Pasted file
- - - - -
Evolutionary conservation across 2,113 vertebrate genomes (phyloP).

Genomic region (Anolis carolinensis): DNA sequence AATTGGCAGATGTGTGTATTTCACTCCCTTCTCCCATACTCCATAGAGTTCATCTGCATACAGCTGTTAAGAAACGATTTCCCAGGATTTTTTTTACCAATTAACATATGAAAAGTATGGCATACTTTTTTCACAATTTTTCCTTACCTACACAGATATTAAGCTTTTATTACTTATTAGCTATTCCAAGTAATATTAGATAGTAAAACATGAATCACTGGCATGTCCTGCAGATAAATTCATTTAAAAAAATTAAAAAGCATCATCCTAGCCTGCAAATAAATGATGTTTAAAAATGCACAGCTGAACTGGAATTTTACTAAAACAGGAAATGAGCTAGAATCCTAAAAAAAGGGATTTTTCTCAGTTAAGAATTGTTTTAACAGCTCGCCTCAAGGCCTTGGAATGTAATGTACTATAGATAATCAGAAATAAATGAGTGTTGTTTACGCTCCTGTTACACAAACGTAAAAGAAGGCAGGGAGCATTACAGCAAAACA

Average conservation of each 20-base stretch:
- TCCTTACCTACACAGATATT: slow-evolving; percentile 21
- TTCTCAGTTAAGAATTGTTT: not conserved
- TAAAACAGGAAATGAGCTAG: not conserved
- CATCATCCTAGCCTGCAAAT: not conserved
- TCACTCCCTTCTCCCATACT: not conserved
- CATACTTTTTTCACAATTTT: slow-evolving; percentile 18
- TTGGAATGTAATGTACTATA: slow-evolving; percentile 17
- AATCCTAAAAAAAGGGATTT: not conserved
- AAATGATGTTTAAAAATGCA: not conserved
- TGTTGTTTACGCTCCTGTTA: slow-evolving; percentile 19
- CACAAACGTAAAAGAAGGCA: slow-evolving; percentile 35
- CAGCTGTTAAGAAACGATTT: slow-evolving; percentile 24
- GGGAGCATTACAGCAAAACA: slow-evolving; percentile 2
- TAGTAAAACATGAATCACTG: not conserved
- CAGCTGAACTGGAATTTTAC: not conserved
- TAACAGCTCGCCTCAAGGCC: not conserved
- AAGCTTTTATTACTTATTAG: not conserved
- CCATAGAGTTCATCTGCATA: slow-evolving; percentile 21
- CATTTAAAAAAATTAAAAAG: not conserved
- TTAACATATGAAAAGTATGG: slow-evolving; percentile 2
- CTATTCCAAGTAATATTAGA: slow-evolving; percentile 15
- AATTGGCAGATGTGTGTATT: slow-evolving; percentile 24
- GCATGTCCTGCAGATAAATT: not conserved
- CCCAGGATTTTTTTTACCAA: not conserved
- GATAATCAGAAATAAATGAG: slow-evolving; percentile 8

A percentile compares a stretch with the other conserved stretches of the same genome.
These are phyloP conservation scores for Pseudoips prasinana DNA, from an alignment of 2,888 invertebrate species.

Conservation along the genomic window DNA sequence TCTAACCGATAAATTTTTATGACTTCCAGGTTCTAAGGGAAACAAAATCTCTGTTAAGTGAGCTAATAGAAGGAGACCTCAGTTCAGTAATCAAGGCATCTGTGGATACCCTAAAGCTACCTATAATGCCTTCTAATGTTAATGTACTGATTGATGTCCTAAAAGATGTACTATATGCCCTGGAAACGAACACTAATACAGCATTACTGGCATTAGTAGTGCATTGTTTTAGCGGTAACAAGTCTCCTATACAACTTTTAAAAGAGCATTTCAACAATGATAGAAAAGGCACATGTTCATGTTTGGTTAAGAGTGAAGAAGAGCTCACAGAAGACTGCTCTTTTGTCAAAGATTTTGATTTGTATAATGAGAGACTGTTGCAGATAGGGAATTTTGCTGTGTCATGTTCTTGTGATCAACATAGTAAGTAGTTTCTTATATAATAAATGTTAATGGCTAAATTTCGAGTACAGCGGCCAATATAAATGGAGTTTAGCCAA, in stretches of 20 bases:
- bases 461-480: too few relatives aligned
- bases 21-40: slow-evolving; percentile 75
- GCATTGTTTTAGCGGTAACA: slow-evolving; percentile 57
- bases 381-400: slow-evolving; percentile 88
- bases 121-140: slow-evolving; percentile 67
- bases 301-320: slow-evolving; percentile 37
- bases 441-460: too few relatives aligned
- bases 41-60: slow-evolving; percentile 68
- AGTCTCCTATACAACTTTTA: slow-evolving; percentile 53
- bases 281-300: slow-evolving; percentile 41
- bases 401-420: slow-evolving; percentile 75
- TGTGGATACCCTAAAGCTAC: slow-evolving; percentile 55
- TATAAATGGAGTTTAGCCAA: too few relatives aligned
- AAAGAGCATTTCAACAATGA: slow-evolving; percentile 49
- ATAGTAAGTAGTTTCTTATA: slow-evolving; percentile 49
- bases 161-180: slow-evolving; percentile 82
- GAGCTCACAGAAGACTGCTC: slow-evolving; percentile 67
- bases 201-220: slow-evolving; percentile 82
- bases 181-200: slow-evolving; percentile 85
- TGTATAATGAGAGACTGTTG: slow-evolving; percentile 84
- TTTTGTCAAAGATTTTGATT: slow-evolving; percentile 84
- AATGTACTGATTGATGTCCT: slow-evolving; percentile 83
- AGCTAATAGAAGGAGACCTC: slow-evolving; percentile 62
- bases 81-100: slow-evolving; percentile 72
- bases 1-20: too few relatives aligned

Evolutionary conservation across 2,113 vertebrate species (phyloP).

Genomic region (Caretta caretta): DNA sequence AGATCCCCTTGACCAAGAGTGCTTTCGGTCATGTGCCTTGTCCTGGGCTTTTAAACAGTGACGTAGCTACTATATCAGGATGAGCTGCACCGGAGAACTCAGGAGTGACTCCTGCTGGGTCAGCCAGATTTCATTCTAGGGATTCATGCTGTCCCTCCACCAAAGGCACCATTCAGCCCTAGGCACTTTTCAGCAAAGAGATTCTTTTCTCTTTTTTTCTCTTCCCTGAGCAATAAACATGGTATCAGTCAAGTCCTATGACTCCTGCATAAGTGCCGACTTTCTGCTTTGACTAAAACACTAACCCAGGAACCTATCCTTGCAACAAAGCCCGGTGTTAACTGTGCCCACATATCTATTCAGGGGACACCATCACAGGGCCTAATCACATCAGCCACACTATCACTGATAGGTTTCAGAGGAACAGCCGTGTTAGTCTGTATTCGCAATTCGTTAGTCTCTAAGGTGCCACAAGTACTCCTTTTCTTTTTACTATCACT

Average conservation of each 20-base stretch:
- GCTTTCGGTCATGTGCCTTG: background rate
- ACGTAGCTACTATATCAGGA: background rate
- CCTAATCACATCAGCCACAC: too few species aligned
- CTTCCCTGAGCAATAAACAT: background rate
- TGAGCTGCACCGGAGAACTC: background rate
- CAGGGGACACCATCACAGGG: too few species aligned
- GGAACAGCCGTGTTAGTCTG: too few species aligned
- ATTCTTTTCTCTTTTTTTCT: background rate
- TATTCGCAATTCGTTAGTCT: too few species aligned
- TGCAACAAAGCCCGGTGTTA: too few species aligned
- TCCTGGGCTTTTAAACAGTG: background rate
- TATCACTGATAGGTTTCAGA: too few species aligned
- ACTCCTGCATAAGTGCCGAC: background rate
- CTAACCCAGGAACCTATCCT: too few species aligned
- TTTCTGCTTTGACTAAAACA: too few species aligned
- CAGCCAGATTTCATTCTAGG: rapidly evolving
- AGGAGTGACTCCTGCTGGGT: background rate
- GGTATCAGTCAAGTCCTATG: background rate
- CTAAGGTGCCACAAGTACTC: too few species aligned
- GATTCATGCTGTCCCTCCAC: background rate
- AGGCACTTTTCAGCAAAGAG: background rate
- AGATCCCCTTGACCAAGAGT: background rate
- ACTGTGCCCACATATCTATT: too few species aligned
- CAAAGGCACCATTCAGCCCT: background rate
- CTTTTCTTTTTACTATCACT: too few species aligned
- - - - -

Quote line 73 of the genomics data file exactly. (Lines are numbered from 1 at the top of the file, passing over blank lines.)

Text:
- CTAACCCAGGAACCTATCCT: too few species aligned